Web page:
The major difference between a preposition and adverb is that a preposition describes the relationship between two things, while an adverb describes or modifies an action. Prepositions include words like “on” and “around” that help describe how two objects or ideas are related in terms of time or position. Adverbs, on the other hand, are used to describe a single word or object; they typically modify verbs, adjectives, and other adverbs and include words like “quickly” and “very.” This clear distinction between a preposition and adverb can become a bit confusing, however, in that a prepositional phrase can act as an adverb in some sentences.
One of the easiest ways for someone to understand the difference between a preposition and adverb is for him or her to first know what each type of word does. A preposition is used in a sentence to indicate the relationship between two objects or ideas, in terms of space or time. They are often positional in nature, or provide information about when something was done in relation to something else.
For example, in a statement like “The squirrel on the tree,” the word “on” is a preposition as it describes the position of the squirrel. In this example, the phrase “on the tree” is a prepositional phrase that fully answers the question “Where is the squirrel?” though “on” is the only preposition in it. In this example, “the tree” is a noun phrase and the object of the preposition.
The major difference between a preposition and adverb is that an adverb describes one particular object or action by modifying it. In a sentence like “The squirrel quickly ran up the tree,” the word “quickly” is an adverb that modifies the way in which the squirrel ran. Adverbs can also modify adjectives, such as the word “increasingly” in “increasingly scary,” and other adverbs, “very” in the phrase “very quickly.” The use of adverbs in a sentence provides information about how an action was taken, in the previous example the question of “How did the squirrel run?” is answered by the adverb “quickly.”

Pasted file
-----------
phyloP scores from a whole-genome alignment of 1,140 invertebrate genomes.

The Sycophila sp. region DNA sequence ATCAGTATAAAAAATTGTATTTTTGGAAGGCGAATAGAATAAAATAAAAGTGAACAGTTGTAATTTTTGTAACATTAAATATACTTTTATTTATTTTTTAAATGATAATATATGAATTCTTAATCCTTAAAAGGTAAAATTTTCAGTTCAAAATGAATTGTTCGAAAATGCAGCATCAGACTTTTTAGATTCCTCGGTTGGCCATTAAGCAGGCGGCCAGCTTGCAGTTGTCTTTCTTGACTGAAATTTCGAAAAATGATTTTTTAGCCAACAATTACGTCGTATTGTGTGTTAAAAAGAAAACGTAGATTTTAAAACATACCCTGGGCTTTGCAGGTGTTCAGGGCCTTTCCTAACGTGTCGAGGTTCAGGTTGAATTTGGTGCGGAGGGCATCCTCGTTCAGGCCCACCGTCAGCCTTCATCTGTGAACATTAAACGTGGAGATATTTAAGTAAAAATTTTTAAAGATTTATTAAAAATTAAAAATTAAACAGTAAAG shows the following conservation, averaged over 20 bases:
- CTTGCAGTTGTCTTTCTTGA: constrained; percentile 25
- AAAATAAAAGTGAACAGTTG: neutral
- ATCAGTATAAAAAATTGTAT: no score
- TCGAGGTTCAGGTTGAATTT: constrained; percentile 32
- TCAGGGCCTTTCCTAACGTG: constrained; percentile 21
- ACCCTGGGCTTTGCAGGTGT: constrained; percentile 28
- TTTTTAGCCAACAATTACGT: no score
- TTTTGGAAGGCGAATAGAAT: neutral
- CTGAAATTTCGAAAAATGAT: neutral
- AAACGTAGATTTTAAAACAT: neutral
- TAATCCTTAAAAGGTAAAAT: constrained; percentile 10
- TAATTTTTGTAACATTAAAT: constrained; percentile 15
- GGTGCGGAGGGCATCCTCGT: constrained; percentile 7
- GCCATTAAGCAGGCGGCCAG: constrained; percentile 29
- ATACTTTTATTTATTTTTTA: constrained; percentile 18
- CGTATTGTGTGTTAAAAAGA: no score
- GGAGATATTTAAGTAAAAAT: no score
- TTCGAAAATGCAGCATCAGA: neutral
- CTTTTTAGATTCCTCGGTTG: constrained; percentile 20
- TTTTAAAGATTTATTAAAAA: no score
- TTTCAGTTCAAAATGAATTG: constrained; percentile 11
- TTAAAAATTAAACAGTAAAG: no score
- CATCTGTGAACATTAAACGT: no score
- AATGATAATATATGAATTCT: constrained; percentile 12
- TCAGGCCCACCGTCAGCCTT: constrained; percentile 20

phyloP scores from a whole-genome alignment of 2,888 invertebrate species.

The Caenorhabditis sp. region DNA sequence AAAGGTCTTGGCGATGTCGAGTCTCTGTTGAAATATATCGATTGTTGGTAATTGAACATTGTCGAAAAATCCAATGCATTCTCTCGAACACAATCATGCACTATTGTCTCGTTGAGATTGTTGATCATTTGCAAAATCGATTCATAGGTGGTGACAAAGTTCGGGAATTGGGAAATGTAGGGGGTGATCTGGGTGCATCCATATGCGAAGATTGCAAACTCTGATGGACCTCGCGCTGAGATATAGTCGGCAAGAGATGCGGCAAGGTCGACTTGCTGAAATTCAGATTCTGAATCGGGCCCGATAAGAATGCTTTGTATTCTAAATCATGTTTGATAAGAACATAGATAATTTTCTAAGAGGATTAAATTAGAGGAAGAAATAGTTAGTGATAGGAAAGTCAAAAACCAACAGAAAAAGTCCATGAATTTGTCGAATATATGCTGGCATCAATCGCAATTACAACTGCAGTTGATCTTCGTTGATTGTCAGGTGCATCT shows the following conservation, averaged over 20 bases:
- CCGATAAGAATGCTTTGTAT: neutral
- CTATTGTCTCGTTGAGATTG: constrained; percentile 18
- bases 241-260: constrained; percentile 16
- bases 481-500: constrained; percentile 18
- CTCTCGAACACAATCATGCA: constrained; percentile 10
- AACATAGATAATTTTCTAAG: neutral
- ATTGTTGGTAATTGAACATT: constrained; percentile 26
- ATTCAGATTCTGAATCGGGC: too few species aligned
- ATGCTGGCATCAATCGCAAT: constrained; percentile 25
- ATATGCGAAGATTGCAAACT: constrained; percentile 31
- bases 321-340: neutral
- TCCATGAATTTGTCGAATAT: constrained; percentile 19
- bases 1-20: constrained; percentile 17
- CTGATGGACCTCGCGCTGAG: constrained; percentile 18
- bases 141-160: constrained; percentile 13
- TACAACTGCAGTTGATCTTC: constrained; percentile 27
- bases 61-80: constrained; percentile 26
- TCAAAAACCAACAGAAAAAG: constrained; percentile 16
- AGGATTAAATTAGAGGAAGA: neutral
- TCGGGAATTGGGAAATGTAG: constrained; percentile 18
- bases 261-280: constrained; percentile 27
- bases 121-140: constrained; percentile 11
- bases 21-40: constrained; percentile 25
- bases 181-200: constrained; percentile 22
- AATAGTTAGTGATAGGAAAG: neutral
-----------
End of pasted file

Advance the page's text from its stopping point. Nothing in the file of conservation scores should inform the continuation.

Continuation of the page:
As individual words, a preposition and adverb are quite dissimilar, but there is one way in which they can be alike. Prepositional phrases can sometimes be used as an adverbial within a sentence. This means that they still have the form of a prepositional phrase, usually starting with a preposition that is followed by a noun phrase, but they have the function of an adverb.
In a sentence like “The squirrel ran up the tree,” the prepositional phrase is acting as an adverb. Even though it answers the question of “Where did the squirrel run?” it also acts as a modifier for the word “ran.” The prepositional phrase could be exchanged with a single-word adverb, “The squirrel ran quickly,” to demonstrate how these functions are interchangeable. A preposition and adverb are still different types of words. The preposition “on” in the statement “The squirrel on the tree,” could not be exchanged with an adverb like “happily” or “quite.”